Barack Obama receives a hug from a fan: “there are men who are natural huggers” © Saul Loeb/ AFP/Getty Images
“My skin’s as pale as the outdoor moon/ My hair’s silver like a Tiffany watch/ I like lots of people around me/ But don’t kiss hello/ And please don’t touch.” That, at least according to Lou Reed and John Cale’s song “Open House,” was Andy Warhol’s position on the subject. He was at one end of the scale. A strict no-physical-contact man.
But the question arises—and it carries a whole trail of others behind it, like bows on the tail of a kite—how do men greet other men in a social context? I observe my own behaviour and, really, I don’t understand it at all. With adult women, gay or straight, the procedure is relatively straightforward. Handshake on first encounter; peck on cheek once you know each other a little. I’m discomfited by the first-time cheek-peckers, and prone to feel an awful wally when I go for the peck and she goes for the shake, or a shake gets turned into a peck (come here!), or the peck into a hug, or vice versa. And of course there’s the supplementary question—a fluttering on the kite-tail—as to why one would have a standard approach for women as distinct from men: does that make one a door-opening, port-passing chauvinist dinosaur? But, leave all that alone for the moment. I said it’s relatively straightforward, emphasis only on “relatively.”
With men, it’s much more complicated. My best friends are a handful of men I have known since we went to a boys’ boarding school together when we were 13. Despite—or, perhaps, because of that—it took us until our mid-twenties before we were able to greet each other with hugs; and the feeling persists that were there not wives or girlfriends looking on in despair at our general lack of emotional intelligence we’d all be happier with a handshake.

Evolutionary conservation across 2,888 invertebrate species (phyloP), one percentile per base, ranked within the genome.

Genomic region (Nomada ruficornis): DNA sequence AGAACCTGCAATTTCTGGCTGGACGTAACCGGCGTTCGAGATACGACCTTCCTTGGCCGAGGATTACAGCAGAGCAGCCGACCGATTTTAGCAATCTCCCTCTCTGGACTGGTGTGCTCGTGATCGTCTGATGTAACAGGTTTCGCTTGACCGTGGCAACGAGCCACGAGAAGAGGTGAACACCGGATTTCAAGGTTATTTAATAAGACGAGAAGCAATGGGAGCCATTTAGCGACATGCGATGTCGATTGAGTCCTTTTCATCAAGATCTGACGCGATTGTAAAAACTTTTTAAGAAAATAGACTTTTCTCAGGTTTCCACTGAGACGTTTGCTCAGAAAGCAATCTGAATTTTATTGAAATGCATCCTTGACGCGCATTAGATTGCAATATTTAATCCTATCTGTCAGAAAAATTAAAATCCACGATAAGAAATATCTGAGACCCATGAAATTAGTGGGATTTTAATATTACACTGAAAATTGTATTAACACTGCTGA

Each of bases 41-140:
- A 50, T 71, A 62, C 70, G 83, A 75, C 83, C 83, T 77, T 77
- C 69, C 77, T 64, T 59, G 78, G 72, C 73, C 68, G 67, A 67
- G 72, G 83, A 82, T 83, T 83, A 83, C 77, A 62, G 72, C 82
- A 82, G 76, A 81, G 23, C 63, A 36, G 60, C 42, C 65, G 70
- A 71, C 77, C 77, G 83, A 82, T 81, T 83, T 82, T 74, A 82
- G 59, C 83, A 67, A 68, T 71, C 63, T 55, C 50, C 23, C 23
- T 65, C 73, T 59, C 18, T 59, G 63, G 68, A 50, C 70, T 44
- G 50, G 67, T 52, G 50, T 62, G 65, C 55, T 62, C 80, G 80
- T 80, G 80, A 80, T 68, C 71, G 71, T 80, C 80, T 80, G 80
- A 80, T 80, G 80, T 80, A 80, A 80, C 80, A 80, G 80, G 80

My own wife observes that when I go in to hug a man there’s normally a series of claps on the back of the sort that suggest I’m trying to burp a giant baby rather than welcome a loved friend into my personal space. This is a cousin, perhaps, of the famous Top Gun clenched-fist hug. It’s also occasionally accompanied by one or both of you saying something jocular such as: “Manly clasp!” It suggests discomfort—and the closer one is to the huggee, often, the greater the awkwardness.
And yet then, there are men I barely know who are natural huggers, and to whose arms-out, attacking-Spitfire-style approach—sometimes accompanied by the sound effect: “Aaaah…”—one obediently acquiesces. You take the hint from them. Conversely, there’ve been men I’ve felt I ought to try to establish a hugging relationship with, and who—well, just a disaster from the off. A disaster. Stiff handshakes reinstated; hug attacks never spoken of again.
To complicate this further, I also observe in myself, again without understanding it, that I more or less uniformly greet my gay friends with a hug and, in the odd case, with a cheek-peck. Does that mean, I sometimes wonder, that I am being actively if well-meaningly homophobic in a, like, massively retro way (by putting them into the mental slot reserved for women)? Is it simply that I am taking a cue from them—as per huggy straight men—and that the gay men I know aren’t afraid to give another man a hug? Or—if we go with the idea that heterosexual male hug-anxiety is to do with sexual identity fear (hugging? is that, like, gay?)—could it be you make a special effort to hug gay men to prove you’re not prejudiced? Or is it possible I am massively over-thinking the whole damn thing and my gay friends simply smell better?
Final point. Who do I kiss on the lips? My wife, my children, my mother and my father. The last one revolts and surprises quite a lot of people, but I don’t think it’s odd at all. There’s a section very early in A Portrait of the Artist as a Young Man when short-trousered Dedalus is being bullied, first for saying he does kiss his mother and then for saying that he doesn’t: “What was the right answer to the question?”
What is the right answer to the question? Andy? Anyone?